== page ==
Hi friends. Many of your are or will soon be heading into the grad school interview deluge in the fall/winter months, so I figured I would arm you with good interview questions that are sure to impress your potential future advisors. These are the kinds of questions you could ask during a phone interview, video-chat interview, or during the in-person open house.
Cultivating deep, meaningful relationships with friends after college can be really difficult. What’s your advice for how to make lasting friendships during graduate school?
One of the suggestions I gave on the gap year post was to become a research assistant, or RA. I wanted to take some time to explain what that means. Institutions that conduct research (universities, nonprofit firms, institutes, etc.) require assistance at all levels of research from PhD level, to MA level, to even the BA level. These organizations will hire recent college graduates to work, full-time, on their research projects. The “research assistant” (some other places call them “lab managers” or “policy research assistant” etc.) level is typically for individuals who have a bachelors degree. On average, these jobs last between 1-3 years and they are literally designed as a gap year gig. That’s why I love them so much.
In late 2015, President Obama signed into law the Every Child Succeeds Act, which replaces the existing No Child Left Behind Act of 2002. This article from The Atlantic surveys the opinions of many scholars and experts on the state of schools in America. It’s a really interesting take on the pros and cons of our educational policies and how they influence children, teachers, and families. After reading this article, I was further convinced that it’s important to achieve a balanced approach to educating kids. When we strictly take an economic point of view, we run the risk of over-emphasizing testing, and deemphasizing quality instruction. Increased testing does not necessarily mean improved learning.
“The federal government and many districts now propose to limit the testing that provides essential feedback and accountability.” – Joshua Angrist, professor of economics at MIT
When we solely focus on the economic gains of implementing policies in the classroom, we can easily miss the target audience of all our efforts: the children. Often, I feel like policies are put in place without regard for how they directly impact children and their families.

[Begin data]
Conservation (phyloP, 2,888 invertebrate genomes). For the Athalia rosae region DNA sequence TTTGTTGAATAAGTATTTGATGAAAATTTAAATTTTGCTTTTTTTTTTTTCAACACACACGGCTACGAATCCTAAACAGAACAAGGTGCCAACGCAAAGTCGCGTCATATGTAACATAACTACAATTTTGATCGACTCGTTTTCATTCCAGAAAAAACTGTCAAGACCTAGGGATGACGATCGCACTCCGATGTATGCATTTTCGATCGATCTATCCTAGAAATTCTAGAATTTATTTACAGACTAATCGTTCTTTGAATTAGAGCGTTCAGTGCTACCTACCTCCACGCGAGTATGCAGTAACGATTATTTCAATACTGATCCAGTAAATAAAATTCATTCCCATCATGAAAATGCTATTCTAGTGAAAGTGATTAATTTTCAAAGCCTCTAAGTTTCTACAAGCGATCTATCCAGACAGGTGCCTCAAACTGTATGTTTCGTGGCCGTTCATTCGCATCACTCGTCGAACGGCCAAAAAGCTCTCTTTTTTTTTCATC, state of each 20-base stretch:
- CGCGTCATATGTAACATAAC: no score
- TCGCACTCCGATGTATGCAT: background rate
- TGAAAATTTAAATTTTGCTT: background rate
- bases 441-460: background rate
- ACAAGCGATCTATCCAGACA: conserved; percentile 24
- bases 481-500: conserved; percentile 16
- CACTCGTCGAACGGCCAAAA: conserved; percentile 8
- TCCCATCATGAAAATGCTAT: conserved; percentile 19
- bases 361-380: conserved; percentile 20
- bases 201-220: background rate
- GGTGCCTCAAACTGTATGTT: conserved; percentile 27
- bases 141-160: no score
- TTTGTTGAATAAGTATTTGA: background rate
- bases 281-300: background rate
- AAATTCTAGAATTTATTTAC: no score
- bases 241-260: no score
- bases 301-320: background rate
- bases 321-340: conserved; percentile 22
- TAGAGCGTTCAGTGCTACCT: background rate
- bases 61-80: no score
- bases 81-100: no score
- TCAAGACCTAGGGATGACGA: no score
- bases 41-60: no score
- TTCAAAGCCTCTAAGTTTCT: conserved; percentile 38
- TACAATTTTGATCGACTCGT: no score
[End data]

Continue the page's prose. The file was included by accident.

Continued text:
“As poverty levels for children have grown to one in four nationwide, and the number of homeless children has doubled, states have been cutting funds for both education and social services.” – Linda Darling-Hammond, professor of education emeritus at Stanford University and president of the Learning Policy Institute
But, as this article emphasizes, there is hope. More and more politicians are becoming aware of the problems in our education systems and are redirecting their focus to quality learning environments and more holistic educational practices, as opposed to strictly high-stakes testing factories.
“I find hope in the growing attention of politicians and policymakers to forces outside K-12 classrooms that impinge on learning, particularly for the poorest children.” – Dale Russakoff, reporter for The Washington Post and author of The Prize: Who’s in Charge of America’s Schools?
It’s a great article, you should definitely check it out. Worth the long read.
So, maybe you’ve graduated college and you know you need to get a job, but have no clue how to get started. Or maybe you’re a senior in college and haven’t the faintest idea where to begin looking for a job. Well, I’m here to help with one possible solution to this tragic dilemma that plagues so many of us…
One option, if you’re considering a future as a graduate student somewhere in the social sciences/humanities, is to get a job as a research assistant in a lab at a University. Now, if you’re currently attending a liberal arts college, like I did, you might be asking yourself, “Wait, what?! They actually hire people full-time to work in labs, and pay them!?” Short answer, YES! Larger universities typically demand a larger scale of research from their professors. This kind of research can often be funded by major grants or outside sources and professors often run major multi-million dollar projects off these grants. That’s where you come in. In order to successfully run these mega studies, professors need research assistants (like you!) to help them collect data, analyze data, interact with participants, code data, do data entry, the list goes on. These jobs are often full-time with a reasonable salary, and require little more than a cheery attitude, some research experience during college, and some good recommendations.